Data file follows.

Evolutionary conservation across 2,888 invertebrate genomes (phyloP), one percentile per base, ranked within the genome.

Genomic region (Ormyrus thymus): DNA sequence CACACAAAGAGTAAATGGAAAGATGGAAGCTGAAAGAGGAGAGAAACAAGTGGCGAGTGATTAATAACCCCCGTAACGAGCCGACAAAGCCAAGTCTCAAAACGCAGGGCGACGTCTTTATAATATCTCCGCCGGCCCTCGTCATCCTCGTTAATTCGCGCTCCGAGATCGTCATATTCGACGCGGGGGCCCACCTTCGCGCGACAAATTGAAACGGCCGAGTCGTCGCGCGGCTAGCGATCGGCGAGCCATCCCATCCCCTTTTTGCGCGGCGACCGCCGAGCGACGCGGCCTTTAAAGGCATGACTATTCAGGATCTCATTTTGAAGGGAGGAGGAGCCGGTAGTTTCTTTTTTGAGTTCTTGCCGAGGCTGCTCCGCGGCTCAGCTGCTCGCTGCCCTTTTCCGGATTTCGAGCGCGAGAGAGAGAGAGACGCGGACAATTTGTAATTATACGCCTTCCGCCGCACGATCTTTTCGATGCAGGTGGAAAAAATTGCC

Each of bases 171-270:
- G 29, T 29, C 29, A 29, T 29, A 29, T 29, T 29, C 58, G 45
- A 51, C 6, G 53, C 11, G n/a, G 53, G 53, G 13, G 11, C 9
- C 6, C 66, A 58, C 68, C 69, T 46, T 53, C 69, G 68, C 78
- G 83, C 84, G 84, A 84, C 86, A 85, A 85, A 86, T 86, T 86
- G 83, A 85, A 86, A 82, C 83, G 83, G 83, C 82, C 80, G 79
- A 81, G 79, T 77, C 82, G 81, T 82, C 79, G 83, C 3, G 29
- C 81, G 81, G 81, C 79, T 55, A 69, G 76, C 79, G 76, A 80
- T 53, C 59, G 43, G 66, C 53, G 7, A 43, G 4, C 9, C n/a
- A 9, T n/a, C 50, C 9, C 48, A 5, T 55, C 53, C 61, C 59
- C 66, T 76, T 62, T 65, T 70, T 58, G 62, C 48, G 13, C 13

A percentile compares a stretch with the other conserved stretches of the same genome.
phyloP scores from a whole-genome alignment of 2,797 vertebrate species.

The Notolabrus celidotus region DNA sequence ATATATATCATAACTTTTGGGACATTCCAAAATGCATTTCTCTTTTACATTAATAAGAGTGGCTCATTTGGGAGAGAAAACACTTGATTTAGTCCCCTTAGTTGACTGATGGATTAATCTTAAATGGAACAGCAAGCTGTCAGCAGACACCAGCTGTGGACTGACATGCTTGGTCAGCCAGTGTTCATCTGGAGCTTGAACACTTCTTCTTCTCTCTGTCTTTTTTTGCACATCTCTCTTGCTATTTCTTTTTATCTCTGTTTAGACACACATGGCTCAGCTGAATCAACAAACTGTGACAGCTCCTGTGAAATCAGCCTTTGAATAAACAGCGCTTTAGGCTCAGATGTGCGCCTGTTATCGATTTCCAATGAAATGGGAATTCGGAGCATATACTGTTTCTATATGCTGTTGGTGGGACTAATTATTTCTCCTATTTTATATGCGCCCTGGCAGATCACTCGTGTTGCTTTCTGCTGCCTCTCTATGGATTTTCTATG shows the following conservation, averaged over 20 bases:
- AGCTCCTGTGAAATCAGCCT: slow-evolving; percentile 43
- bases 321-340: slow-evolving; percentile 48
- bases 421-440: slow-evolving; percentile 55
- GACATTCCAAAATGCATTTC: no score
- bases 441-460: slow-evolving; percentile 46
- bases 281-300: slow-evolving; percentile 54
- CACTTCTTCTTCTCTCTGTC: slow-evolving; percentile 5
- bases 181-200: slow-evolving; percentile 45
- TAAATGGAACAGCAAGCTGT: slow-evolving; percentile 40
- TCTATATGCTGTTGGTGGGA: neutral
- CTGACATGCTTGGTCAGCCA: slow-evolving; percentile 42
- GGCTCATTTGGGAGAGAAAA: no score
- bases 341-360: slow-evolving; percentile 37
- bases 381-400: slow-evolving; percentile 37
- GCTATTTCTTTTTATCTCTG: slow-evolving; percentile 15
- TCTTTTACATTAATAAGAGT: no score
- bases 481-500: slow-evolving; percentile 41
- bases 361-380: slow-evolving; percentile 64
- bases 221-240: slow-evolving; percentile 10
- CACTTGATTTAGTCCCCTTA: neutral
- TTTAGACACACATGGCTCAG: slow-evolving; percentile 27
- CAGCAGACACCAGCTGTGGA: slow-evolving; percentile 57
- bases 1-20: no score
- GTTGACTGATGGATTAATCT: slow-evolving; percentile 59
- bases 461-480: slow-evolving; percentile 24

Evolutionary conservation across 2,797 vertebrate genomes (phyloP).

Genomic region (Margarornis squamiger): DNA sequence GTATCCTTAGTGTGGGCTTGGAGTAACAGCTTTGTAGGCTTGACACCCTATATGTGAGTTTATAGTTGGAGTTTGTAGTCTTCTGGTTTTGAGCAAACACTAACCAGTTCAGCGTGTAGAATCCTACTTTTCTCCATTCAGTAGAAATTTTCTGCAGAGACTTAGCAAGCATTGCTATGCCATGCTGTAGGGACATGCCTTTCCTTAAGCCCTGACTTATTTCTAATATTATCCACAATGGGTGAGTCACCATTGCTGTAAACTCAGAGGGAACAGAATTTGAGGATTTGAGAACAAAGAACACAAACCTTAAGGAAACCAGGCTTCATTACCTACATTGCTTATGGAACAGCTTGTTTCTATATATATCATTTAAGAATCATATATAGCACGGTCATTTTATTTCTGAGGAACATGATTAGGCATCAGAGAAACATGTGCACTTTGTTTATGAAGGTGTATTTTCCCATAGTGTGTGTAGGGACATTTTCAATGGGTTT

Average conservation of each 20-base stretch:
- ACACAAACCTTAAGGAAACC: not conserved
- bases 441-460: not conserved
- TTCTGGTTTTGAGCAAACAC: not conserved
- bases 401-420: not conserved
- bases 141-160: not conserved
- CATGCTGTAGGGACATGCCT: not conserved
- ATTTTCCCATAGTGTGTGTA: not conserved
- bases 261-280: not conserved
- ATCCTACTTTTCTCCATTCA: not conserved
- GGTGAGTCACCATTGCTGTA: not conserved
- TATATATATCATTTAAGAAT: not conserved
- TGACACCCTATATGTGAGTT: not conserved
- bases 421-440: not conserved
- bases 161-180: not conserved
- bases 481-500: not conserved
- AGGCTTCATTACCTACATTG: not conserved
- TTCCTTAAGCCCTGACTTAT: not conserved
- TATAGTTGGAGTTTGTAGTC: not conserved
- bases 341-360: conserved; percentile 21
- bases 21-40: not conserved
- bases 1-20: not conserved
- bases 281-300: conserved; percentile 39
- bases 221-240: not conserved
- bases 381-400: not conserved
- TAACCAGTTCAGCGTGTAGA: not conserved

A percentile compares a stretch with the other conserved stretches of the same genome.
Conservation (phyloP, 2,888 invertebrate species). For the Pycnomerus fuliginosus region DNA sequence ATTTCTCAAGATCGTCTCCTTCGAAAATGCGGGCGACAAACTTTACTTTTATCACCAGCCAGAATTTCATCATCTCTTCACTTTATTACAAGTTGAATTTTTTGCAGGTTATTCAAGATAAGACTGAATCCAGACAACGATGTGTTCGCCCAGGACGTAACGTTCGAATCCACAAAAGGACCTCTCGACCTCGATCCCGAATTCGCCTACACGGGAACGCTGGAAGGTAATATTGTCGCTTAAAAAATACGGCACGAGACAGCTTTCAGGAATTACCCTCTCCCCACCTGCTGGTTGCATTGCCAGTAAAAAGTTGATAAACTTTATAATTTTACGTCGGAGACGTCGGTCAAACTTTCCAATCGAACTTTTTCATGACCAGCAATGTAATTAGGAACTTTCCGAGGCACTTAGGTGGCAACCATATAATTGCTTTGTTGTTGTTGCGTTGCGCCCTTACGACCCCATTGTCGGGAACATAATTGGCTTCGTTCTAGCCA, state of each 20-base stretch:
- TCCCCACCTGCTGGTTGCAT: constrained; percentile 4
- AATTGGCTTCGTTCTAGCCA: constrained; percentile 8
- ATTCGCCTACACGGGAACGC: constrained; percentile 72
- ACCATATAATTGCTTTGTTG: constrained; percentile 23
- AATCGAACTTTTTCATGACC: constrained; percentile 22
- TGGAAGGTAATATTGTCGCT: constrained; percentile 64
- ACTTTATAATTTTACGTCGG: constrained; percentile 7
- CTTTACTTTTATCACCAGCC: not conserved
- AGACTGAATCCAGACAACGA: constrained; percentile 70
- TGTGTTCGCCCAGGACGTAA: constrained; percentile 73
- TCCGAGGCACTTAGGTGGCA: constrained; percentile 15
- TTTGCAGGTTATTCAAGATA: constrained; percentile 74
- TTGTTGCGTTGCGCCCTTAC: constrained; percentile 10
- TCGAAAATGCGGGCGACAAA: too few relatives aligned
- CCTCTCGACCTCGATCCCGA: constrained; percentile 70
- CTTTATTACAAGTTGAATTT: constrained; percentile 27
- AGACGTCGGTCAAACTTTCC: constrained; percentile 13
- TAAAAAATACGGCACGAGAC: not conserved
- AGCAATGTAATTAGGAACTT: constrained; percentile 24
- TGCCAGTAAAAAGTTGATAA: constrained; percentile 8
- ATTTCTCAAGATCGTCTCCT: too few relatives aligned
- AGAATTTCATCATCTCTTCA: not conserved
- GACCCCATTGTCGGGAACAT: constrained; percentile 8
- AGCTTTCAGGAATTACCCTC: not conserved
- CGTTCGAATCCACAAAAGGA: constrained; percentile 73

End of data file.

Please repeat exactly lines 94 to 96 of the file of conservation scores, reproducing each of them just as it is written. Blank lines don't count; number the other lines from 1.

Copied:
- GACCCCATTGTCGGGAACAT: constrained; percentile 8
- AGCTTTCAGGAATTACCCTC: not conserved
- CGTTCGAATCCACAAAAGGA: constrained; percentile 73